Defence of the individual's liberty against the encroachments of tyrannical governments is the essential theme of the history of Western civilization.  The characteristic feature of the Occident is its peoples' pursuit of liberty...  All the marvellous achievements of Western civilization are fruits grown on the tree of liberty.
Economic organization based on private property and a free market may indeed "secure for all members of society the fullest possible satisfaction of their needs", but it will not provide everyone with everything.  Every person, to varying degrees according to their wealth, must still make choices about which needs they choose to fulfill.  This is the very nature of the science of economics, which the aforementioned Lionel Robbins defined this way:  Economics is the study of the use of scarce resources which have alternative uses.  The reality of life is that there has never been enough to satisfy everyone completely.  The place where every person is completely satisfied is not the Earth that we know, it is the Garden of Eden, where bad stuff went down despite the heavenly abundance.  It is this essential aspect of life that governments, through their monetary policies, have attempted to suspend, at first, I will be charitable, out of concern for their fellow human beings, but lately out of concern only for the perpetuation and growth of their power over others.  This is what Professor von Mises warned about.  How does this relate to the gold standard?  von Mises puts it this way:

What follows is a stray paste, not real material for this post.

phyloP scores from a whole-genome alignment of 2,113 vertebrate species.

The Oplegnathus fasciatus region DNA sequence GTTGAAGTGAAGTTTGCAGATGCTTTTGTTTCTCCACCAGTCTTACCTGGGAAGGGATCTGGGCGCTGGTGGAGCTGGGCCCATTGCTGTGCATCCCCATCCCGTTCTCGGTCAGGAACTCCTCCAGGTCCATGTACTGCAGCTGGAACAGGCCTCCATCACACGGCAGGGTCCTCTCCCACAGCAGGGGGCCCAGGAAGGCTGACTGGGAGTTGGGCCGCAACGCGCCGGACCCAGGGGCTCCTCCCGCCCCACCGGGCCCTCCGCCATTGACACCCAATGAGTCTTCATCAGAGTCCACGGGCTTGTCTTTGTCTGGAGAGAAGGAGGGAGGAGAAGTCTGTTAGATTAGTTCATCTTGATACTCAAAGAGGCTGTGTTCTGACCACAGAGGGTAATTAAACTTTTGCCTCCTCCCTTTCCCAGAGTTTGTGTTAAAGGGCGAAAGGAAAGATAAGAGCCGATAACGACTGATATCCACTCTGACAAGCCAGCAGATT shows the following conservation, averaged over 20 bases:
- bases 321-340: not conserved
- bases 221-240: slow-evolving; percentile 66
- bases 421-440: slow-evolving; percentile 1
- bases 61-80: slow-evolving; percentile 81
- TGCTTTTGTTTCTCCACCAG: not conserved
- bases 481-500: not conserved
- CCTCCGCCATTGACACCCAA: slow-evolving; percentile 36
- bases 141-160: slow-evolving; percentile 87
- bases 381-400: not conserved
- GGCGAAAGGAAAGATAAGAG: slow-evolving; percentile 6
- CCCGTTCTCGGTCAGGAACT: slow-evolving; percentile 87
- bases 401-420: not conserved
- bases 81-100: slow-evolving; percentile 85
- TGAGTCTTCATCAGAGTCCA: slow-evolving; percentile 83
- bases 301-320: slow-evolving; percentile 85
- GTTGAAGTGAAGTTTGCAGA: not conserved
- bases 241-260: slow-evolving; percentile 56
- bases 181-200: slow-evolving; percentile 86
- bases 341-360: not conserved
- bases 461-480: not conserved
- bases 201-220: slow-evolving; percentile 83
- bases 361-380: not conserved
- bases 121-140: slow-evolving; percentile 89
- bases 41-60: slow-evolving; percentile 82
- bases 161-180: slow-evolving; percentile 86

It is impossible to grasp the meaning of the idea of sound money if one does not realize that it was devised as an instrument for the protection of civil liberties against despotic inroads on the part of governments.  Ideologically it belongs in the same class with political constitutions and bills of rights.
The excellence of the gold standard is to be seen in the fact that it renders the determination of the monetary unit's purchasing power independent of the policies of governments and political parties.  Furthermore, it prevents rulers from eluding the financial and budgetary prerogatives of the representative assemblies.  Parliamentary control of finances works only if the government is not in a position to provide for unauthorized expenditures by increasing the circulating amount of fiat money  Viewed in this light, the gold standard appears as an indispensable implement of the body of constitutional guarantees that make the system of representative government function.